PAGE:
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Following my enthusiasm for their album Loss, I was eager to see what Wodensthrone would do for their followup effort Curse. Loss was a great album, though there clearly was room for improvement in some areas. Curse is the next logical step of progression for the band with the few flaws that were present in Loss remedied and the qualities that made the album good improved even more.
The intro piece "The Remaining Few" may not be as epic as "Fyrgenstréam" on Loss, but it nevertheless serves as a fitting calm before the storm of atmospheric black metal which comes in 40 seconds into the album. I've talked about the purifying rainstorm atmosphere on Loss. That atmosphere is present here on Curse, but I feel that it's an even more violent storm as well as a more purifying one. Some of the things that build this effect include the improved guitar and drum production to help even out the layering of instruments. With these parts a little louder in the mix, the rain in the atmospheric imagery falls harder and the wind blowing stronger. As a welcome side effect, whenever the music does reach a calmer sounding break, these calm parts feel a lot more epic.
Take for instance the first real song after the intro piece. The first third of "Jormungandr" consists of this raging storm of furious tremolo riffs, blast beats, and a lower volume keyboard in the background. Then everything just slows down at that third way point with this awesome sounding flute leading to a buildup riff that releases itself onto a slow tempo climax. Almost all the songs have this sort of break, buildup, climax combo in them though none of them follow the same exact style. "First Light" for instance has the big break later in the song and the climax is a faster storm of riffs and blast beats. The only song that follows the pattern in a noticeably more awkward fashion is "The Storm", which has its break and buildup right at the end which plays right into "The Name of the Wind".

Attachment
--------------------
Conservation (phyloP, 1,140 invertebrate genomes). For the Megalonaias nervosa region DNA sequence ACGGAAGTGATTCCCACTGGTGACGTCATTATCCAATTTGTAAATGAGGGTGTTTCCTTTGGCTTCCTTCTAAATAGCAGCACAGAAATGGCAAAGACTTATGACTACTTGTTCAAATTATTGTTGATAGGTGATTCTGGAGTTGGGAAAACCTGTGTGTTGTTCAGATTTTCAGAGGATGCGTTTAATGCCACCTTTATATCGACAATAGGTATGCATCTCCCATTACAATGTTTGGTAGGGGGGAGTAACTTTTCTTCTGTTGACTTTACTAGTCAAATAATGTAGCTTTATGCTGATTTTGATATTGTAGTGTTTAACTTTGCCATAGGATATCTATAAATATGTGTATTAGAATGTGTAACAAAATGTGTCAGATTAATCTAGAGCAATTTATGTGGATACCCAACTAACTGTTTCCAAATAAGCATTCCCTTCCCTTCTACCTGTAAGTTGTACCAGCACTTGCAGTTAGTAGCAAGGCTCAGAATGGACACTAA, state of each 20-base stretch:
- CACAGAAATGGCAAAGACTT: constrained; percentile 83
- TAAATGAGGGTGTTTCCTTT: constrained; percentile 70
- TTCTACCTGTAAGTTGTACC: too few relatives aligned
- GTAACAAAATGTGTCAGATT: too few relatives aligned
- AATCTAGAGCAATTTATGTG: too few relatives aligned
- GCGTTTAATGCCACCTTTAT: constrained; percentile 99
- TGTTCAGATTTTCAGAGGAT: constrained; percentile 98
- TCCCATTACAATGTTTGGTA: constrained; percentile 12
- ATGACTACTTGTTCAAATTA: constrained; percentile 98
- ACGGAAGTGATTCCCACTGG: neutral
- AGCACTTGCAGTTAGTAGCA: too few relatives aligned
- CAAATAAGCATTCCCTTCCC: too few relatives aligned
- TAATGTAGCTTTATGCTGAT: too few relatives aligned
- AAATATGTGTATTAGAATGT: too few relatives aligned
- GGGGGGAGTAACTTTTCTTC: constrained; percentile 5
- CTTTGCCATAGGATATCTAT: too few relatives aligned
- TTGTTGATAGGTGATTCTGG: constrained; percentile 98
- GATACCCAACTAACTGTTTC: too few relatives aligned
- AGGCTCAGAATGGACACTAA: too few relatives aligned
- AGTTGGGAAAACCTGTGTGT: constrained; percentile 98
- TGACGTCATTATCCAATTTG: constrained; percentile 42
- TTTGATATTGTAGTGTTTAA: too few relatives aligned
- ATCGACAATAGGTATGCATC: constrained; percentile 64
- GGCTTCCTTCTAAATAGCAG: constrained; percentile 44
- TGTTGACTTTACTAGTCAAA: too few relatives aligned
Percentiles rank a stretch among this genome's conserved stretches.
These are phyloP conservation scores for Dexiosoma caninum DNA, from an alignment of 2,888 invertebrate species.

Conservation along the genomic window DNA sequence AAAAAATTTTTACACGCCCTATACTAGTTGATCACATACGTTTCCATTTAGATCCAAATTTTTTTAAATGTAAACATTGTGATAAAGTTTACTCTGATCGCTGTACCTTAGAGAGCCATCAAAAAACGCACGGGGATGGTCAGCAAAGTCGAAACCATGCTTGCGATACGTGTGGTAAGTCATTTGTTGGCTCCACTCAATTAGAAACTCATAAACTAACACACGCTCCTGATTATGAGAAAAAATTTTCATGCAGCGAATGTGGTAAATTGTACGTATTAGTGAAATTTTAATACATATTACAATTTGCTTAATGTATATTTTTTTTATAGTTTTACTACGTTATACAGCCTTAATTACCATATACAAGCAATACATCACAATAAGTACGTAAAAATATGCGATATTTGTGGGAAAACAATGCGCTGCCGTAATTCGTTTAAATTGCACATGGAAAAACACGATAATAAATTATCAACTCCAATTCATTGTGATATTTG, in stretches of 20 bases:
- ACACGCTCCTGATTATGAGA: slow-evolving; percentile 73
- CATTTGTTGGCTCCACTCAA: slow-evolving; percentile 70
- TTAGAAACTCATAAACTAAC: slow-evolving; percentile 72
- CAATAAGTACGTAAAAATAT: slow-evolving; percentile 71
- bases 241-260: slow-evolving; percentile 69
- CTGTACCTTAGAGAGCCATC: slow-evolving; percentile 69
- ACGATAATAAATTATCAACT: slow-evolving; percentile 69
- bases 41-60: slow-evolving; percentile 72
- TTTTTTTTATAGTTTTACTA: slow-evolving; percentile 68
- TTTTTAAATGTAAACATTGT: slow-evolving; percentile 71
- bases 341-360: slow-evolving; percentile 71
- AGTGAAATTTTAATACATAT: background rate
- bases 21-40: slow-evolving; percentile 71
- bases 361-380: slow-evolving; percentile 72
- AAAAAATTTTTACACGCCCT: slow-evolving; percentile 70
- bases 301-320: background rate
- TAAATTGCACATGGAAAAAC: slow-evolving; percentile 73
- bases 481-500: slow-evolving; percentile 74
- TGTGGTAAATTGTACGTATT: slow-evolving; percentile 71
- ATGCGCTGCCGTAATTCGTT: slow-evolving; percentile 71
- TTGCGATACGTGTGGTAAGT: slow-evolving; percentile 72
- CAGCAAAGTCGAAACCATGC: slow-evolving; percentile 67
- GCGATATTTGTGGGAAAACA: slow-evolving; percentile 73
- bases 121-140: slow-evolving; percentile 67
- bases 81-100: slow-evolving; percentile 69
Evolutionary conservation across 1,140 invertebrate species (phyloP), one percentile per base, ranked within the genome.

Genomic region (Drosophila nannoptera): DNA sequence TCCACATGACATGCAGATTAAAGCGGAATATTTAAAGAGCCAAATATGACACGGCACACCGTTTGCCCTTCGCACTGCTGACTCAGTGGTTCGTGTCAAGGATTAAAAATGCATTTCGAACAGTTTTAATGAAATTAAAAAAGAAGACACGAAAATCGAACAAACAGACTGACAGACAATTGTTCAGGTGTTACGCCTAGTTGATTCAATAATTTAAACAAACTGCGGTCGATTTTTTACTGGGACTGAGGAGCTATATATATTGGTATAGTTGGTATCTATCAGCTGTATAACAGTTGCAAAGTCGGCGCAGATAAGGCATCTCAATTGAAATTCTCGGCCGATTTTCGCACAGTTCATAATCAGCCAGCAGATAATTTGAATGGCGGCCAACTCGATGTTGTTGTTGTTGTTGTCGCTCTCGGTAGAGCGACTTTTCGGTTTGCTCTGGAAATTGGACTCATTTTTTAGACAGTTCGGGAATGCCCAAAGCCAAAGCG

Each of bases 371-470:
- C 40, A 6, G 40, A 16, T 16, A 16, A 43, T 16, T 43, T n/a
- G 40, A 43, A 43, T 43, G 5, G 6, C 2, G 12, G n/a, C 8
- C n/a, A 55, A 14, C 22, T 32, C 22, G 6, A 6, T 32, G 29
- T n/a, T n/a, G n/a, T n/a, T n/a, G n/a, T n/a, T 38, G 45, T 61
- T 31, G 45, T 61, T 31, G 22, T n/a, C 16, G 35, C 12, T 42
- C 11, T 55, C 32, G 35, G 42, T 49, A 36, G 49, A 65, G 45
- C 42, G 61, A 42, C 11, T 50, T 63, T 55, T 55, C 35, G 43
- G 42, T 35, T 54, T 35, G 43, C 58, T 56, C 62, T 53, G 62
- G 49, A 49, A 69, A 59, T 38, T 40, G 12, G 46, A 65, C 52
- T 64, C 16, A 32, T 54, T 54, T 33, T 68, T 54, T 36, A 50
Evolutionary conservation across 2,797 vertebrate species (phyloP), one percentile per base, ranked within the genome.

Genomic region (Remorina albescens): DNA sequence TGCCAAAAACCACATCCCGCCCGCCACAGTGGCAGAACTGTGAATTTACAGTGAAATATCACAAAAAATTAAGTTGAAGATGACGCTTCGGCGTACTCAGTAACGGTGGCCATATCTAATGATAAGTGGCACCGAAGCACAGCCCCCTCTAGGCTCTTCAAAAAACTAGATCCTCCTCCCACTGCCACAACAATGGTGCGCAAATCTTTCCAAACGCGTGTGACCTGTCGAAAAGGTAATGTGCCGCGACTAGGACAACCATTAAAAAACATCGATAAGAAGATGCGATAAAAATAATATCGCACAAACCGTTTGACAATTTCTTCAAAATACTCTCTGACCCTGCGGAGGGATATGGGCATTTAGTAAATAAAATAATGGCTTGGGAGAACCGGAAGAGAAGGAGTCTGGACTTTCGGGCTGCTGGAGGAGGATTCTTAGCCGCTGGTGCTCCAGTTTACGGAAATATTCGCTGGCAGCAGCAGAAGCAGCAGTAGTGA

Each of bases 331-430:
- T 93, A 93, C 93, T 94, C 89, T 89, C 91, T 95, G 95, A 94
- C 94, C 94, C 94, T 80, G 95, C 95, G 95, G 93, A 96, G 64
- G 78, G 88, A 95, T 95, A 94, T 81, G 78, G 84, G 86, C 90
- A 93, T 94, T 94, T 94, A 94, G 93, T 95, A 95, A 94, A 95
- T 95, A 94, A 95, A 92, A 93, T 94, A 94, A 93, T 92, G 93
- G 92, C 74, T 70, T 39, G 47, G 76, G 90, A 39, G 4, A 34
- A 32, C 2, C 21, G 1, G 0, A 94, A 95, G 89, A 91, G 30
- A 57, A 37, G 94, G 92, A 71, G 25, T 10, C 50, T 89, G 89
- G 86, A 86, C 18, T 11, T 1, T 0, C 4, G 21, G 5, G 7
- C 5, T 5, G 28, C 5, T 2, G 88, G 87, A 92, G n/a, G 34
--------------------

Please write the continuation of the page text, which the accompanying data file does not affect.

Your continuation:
With the keyboards toned down a bit, it's much easier to appreciate the guitar work on this album compared to Loss. The melodic guitar work is excellent at driving this rainstorm atmosphere and the riffs are well written and well played; I've found myself doing my fair share of air guitaring to many of the passages on this album. The drums are also praiseworthy with Ian "Hréowsian" Finley's playing definitely being memorable while maintaining a great amount of fluidity on slower sections like the buildup on "Jormungandr" as well as having great precision while blast beating.
Curse is definitely a superior storm to me than Loss and is an obvious recommendation for those into Wolves in the Throne Room styled atmospheric black metal. But, much more than a run of the mill release, Wodensthrone have definitely put their own personal touch on this album. And yet, there's still room left for them to progress further and make more great music; and so, I await what storm they bring next.